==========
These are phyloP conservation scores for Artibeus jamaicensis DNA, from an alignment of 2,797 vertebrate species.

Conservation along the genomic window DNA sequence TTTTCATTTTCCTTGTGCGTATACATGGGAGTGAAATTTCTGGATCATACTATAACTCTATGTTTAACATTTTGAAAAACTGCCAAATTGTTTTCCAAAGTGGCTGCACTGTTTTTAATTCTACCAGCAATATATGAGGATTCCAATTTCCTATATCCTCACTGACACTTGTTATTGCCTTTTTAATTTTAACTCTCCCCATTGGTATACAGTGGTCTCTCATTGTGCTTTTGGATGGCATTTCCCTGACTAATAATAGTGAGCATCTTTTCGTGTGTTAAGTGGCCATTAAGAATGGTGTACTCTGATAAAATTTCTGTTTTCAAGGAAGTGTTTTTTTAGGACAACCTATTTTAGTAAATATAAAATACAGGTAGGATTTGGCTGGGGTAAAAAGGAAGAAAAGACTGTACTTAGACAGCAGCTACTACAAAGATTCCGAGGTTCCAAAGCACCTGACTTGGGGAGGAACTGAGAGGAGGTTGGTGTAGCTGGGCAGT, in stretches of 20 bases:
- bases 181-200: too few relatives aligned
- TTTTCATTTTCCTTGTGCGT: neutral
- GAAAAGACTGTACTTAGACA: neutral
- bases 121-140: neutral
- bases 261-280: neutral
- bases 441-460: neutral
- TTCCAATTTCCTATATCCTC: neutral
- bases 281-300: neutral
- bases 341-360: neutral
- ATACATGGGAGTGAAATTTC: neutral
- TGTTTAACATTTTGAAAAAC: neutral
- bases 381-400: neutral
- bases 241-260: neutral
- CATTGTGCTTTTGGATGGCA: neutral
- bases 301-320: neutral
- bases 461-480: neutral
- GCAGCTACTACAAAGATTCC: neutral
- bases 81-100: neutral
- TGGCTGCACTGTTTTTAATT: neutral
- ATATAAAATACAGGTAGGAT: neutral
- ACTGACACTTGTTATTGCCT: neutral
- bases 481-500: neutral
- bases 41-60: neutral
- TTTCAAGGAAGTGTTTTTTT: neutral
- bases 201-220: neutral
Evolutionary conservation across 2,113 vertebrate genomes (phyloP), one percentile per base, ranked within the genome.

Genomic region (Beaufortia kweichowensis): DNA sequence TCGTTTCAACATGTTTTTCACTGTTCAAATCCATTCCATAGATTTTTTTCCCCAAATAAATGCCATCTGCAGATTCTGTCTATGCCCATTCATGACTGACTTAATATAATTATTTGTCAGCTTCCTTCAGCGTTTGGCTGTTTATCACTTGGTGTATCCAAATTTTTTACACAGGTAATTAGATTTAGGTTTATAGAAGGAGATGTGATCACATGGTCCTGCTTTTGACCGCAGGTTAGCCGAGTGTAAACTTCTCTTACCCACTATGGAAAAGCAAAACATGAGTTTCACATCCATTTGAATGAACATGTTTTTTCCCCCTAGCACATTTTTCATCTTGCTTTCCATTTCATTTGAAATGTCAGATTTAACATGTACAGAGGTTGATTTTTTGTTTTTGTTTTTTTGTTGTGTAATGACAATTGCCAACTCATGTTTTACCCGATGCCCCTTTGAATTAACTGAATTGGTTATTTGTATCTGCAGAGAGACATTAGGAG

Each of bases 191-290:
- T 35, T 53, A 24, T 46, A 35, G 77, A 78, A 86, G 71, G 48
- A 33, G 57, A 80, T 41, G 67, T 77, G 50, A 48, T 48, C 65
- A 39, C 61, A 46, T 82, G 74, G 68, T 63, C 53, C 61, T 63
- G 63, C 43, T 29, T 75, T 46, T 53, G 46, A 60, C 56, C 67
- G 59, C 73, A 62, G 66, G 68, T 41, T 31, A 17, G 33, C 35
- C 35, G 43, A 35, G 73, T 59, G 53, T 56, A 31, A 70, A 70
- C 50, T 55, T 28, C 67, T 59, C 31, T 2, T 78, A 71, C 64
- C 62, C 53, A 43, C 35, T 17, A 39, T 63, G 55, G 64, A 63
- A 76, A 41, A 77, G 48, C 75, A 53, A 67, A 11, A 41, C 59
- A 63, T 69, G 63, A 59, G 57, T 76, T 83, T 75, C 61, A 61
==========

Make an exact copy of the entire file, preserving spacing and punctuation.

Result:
These are phyloP conservation scores for Artibeus jamaicensis DNA, from an alignment of 2,797 vertebrate species.

Conservation along the genomic window DNA sequence TTTTCATTTTCCTTGTGCGTATACATGGGAGTGAAATTTCTGGATCATACTATAACTCTATGTTTAACATTTTGAAAAACTGCCAAATTGTTTTCCAAAGTGGCTGCACTGTTTTTAATTCTACCAGCAATATATGAGGATTCCAATTTCCTATATCCTCACTGACACTTGTTATTGCCTTTTTAATTTTAACTCTCCCCATTGGTATACAGTGGTCTCTCATTGTGCTTTTGGATGGCATTTCCCTGACTAATAATAGTGAGCATCTTTTCGTGTGTTAAGTGGCCATTAAGAATGGTGTACTCTGATAAAATTTCTGTTTTCAAGGAAGTGTTTTTTTAGGACAACCTATTTTAGTAAATATAAAATACAGGTAGGATTTGGCTGGGGTAAAAAGGAAGAAAAGACTGTACTTAGACAGCAGCTACTACAAAGATTCCGAGGTTCCAAAGCACCTGACTTGGGGAGGAACTGAGAGGAGGTTGGTGTAGCTGGGCAGT, in stretches of 20 bases:
- bases 181-200: too few relatives aligned
- TTTTCATTTTCCTTGTGCGT: neutral
- GAAAAGACTGTACTTAGACA: neutral
- bases 121-140: neutral
- bases 261-280: neutral
- bases 441-460: neutral
- TTCCAATTTCCTATATCCTC: neutral
- bases 281-300: neutral
- bases 341-360: neutral
- ATACATGGGAGTGAAATTTC: neutral
- TGTTTAACATTTTGAAAAAC: neutral
- bases 381-400: neutral
- bases 241-260: neutral
- CATTGTGCTTTTGGATGGCA: neutral
- bases 301-320: neutral
- bases 461-480: neutral
- GCAGCTACTACAAAGATTCC: neutral
- bases 81-100: neutral
- TGGCTGCACTGTTTTTAATT: neutral
- ATATAAAATACAGGTAGGAT: neutral
- ACTGACACTTGTTATTGCCT: neutral
- bases 481-500: neutral
- bases 41-60: neutral
- TTTCAAGGAAGTGTTTTTTT: neutral
- bases 201-220: neutral
Evolutionary conservation across 2,113 vertebrate genomes (phyloP), one percentile per base, ranked within the genome.

Genomic region (Beaufortia kweichowensis): DNA sequence TCGTTTCAACATGTTTTTCACTGTTCAAATCCATTCCATAGATTTTTTTCCCCAAATAAATGCCATCTGCAGATTCTGTCTATGCCCATTCATGACTGACTTAATATAATTATTTGTCAGCTTCCTTCAGCGTTTGGCTGTTTATCACTTGGTGTATCCAAATTTTTTACACAGGTAATTAGATTTAGGTTTATAGAAGGAGATGTGATCACATGGTCCTGCTTTTGACCGCAGGTTAGCCGAGTGTAAACTTCTCTTACCCACTATGGAAAAGCAAAACATGAGTTTCACATCCATTTGAATGAACATGTTTTTTCCCCCTAGCACATTTTTCATCTTGCTTTCCATTTCATTTGAAATGTCAGATTTAACATGTACAGAGGTTGATTTTTTGTTTTTGTTTTTTTGTTGTGTAATGACAATTGCCAACTCATGTTTTACCCGATGCCCCTTTGAATTAACTGAATTGGTTATTTGTATCTGCAGAGAGACATTAGGAG

Each of bases 191-290:
- T 35, T 53, A 24, T 46, A 35, G 77, A 78, A 86, G 71, G 48
- A 33, G 57, A 80, T 41, G 67, T 77, G 50, A 48, T 48, C 65
- A 39, C 61, A 46, T 82, G 74, G 68, T 63, C 53, C 61, T 63
- G 63, C 43, T 29, T 75, T 46, T 53, G 46, A 60, C 56, C 67
- G 59, C 73, A 62, G 66, G 68, T 41, T 31, A 17, G 33, C 35
- C 35, G 43, A 35, G 73, T 59, G 53, T 56, A 31, A 70, A 70
- C 50, T 55, T 28, C 67, T 59, C 31, T 2, T 78, A 71, C 64
- C 62, C 53, A 43, C 35, T 17, A 39, T 63, G 55, G 64, A 63
- A 76, A 41, A 77, G 48, C 75, A 53, A 67, A 11, A 41, C 59
- A 63, T 69, G 63, A 59, G 57, T 76, T 83, T 75, C 61, A 61